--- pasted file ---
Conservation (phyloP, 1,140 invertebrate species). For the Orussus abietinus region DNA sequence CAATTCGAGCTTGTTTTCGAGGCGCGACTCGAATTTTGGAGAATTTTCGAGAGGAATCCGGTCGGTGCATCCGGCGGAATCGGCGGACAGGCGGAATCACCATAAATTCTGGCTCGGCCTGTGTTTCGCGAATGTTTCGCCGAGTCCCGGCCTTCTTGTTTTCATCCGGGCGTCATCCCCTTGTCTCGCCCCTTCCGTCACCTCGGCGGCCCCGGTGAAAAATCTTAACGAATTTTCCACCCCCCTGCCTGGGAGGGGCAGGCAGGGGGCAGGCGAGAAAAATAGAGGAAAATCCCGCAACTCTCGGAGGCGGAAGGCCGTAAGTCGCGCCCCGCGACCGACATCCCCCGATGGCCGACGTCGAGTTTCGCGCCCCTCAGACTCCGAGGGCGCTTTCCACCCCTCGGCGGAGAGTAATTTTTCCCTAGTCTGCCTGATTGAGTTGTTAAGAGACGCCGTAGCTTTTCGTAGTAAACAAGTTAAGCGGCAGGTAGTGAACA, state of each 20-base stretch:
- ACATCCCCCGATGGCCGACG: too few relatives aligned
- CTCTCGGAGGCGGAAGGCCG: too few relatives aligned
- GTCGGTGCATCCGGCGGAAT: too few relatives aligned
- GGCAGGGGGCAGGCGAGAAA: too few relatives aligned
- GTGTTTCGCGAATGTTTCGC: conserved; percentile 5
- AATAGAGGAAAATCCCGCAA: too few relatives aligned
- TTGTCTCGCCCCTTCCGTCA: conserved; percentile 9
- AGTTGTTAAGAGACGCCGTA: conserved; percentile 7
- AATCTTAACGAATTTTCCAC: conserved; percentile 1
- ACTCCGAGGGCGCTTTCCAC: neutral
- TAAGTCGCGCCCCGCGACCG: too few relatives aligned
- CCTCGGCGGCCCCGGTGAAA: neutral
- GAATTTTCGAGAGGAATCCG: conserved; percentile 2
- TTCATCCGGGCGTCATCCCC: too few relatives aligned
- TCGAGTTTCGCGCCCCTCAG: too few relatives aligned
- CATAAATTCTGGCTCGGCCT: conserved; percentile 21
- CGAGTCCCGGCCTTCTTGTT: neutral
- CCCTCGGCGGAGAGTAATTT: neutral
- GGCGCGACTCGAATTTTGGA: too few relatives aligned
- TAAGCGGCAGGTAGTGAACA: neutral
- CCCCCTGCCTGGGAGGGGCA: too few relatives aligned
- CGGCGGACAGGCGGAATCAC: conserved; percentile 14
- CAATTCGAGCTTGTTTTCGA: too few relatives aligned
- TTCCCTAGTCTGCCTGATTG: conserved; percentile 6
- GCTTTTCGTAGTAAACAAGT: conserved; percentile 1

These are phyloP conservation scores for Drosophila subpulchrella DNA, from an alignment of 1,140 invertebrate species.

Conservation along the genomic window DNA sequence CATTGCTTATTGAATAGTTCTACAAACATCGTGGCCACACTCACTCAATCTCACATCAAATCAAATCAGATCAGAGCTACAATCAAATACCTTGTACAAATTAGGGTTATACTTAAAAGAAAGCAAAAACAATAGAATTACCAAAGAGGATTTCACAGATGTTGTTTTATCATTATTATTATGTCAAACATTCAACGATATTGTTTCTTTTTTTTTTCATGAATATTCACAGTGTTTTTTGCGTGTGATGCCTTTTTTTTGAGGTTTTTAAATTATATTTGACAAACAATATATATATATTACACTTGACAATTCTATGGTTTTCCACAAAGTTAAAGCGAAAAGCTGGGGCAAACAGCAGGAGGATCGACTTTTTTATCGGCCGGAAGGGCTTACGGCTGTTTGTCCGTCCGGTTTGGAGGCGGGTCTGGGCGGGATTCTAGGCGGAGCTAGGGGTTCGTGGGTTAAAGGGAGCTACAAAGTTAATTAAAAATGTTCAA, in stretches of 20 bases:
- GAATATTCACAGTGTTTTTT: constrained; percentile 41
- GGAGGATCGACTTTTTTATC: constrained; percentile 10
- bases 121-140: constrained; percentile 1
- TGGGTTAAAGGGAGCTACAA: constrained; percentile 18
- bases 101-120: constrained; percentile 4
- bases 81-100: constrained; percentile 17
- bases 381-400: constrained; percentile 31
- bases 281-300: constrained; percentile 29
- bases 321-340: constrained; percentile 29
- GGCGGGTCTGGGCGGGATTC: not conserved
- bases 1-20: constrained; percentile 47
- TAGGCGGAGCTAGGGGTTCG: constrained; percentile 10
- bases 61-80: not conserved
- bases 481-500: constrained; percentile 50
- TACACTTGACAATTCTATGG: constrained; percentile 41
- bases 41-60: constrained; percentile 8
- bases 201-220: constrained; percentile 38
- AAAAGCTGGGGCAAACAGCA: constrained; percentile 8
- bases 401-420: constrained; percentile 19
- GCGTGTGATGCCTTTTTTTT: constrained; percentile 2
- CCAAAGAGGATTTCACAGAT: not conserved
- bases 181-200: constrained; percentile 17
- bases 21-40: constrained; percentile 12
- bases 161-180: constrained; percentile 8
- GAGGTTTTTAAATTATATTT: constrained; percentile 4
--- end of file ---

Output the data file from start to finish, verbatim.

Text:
Conservation (phyloP, 1,140 invertebrate species). For the Orussus abietinus region DNA sequence CAATTCGAGCTTGTTTTCGAGGCGCGACTCGAATTTTGGAGAATTTTCGAGAGGAATCCGGTCGGTGCATCCGGCGGAATCGGCGGACAGGCGGAATCACCATAAATTCTGGCTCGGCCTGTGTTTCGCGAATGTTTCGCCGAGTCCCGGCCTTCTTGTTTTCATCCGGGCGTCATCCCCTTGTCTCGCCCCTTCCGTCACCTCGGCGGCCCCGGTGAAAAATCTTAACGAATTTTCCACCCCCCTGCCTGGGAGGGGCAGGCAGGGGGCAGGCGAGAAAAATAGAGGAAAATCCCGCAACTCTCGGAGGCGGAAGGCCGTAAGTCGCGCCCCGCGACCGACATCCCCCGATGGCCGACGTCGAGTTTCGCGCCCCTCAGACTCCGAGGGCGCTTTCCACCCCTCGGCGGAGAGTAATTTTTCCCTAGTCTGCCTGATTGAGTTGTTAAGAGACGCCGTAGCTTTTCGTAGTAAACAAGTTAAGCGGCAGGTAGTGAACA, state of each 20-base stretch:
- ACATCCCCCGATGGCCGACG: too few relatives aligned
- CTCTCGGAGGCGGAAGGCCG: too few relatives aligned
- GTCGGTGCATCCGGCGGAAT: too few relatives aligned
- GGCAGGGGGCAGGCGAGAAA: too few relatives aligned
- GTGTTTCGCGAATGTTTCGC: conserved; percentile 5
- AATAGAGGAAAATCCCGCAA: too few relatives aligned
- TTGTCTCGCCCCTTCCGTCA: conserved; percentile 9
- AGTTGTTAAGAGACGCCGTA: conserved; percentile 7
- AATCTTAACGAATTTTCCAC: conserved; percentile 1
- ACTCCGAGGGCGCTTTCCAC: neutral
- TAAGTCGCGCCCCGCGACCG: too few relatives aligned
- CCTCGGCGGCCCCGGTGAAA: neutral
- GAATTTTCGAGAGGAATCCG: conserved; percentile 2
- TTCATCCGGGCGTCATCCCC: too few relatives aligned
- TCGAGTTTCGCGCCCCTCAG: too few relatives aligned
- CATAAATTCTGGCTCGGCCT: conserved; percentile 21
- CGAGTCCCGGCCTTCTTGTT: neutral
- CCCTCGGCGGAGAGTAATTT: neutral
- GGCGCGACTCGAATTTTGGA: too few relatives aligned
- TAAGCGGCAGGTAGTGAACA: neutral
- CCCCCTGCCTGGGAGGGGCA: too few relatives aligned
- CGGCGGACAGGCGGAATCAC: conserved; percentile 14
- CAATTCGAGCTTGTTTTCGA: too few relatives aligned
- TTCCCTAGTCTGCCTGATTG: conserved; percentile 6
- GCTTTTCGTAGTAAACAAGT: conserved; percentile 1

These are phyloP conservation scores for Drosophila subpulchrella DNA, from an alignment of 1,140 invertebrate species.

Conservation along the genomic window DNA sequence CATTGCTTATTGAATAGTTCTACAAACATCGTGGCCACACTCACTCAATCTCACATCAAATCAAATCAGATCAGAGCTACAATCAAATACCTTGTACAAATTAGGGTTATACTTAAAAGAAAGCAAAAACAATAGAATTACCAAAGAGGATTTCACAGATGTTGTTTTATCATTATTATTATGTCAAACATTCAACGATATTGTTTCTTTTTTTTTTCATGAATATTCACAGTGTTTTTTGCGTGTGATGCCTTTTTTTTGAGGTTTTTAAATTATATTTGACAAACAATATATATATATTACACTTGACAATTCTATGGTTTTCCACAAAGTTAAAGCGAAAAGCTGGGGCAAACAGCAGGAGGATCGACTTTTTTATCGGCCGGAAGGGCTTACGGCTGTTTGTCCGTCCGGTTTGGAGGCGGGTCTGGGCGGGATTCTAGGCGGAGCTAGGGGTTCGTGGGTTAAAGGGAGCTACAAAGTTAATTAAAAATGTTCAA, in stretches of 20 bases:
- GAATATTCACAGTGTTTTTT: constrained; percentile 41
- GGAGGATCGACTTTTTTATC: constrained; percentile 10
- bases 121-140: constrained; percentile 1
- TGGGTTAAAGGGAGCTACAA: constrained; percentile 18
- bases 101-120: constrained; percentile 4
- bases 81-100: constrained; percentile 17
- bases 381-400: constrained; percentile 31
- bases 281-300: constrained; percentile 29
- bases 321-340: constrained; percentile 29
- GGCGGGTCTGGGCGGGATTC: not conserved
- bases 1-20: constrained; percentile 47
- TAGGCGGAGCTAGGGGTTCG: constrained; percentile 10
- bases 61-80: not conserved
- bases 481-500: constrained; percentile 50
- TACACTTGACAATTCTATGG: constrained; percentile 41
- bases 41-60: constrained; percentile 8
- bases 201-220: constrained; percentile 38
- AAAAGCTGGGGCAAACAGCA: constrained; percentile 8
- bases 401-420: constrained; percentile 19
- GCGTGTGATGCCTTTTTTTT: constrained; percentile 2
- CCAAAGAGGATTTCACAGAT: not conserved
- bases 181-200: constrained; percentile 17
- bases 21-40: constrained; percentile 12
- bases 161-180: constrained; percentile 8
- GAGGTTTTTAAATTATATTT: constrained; percentile 4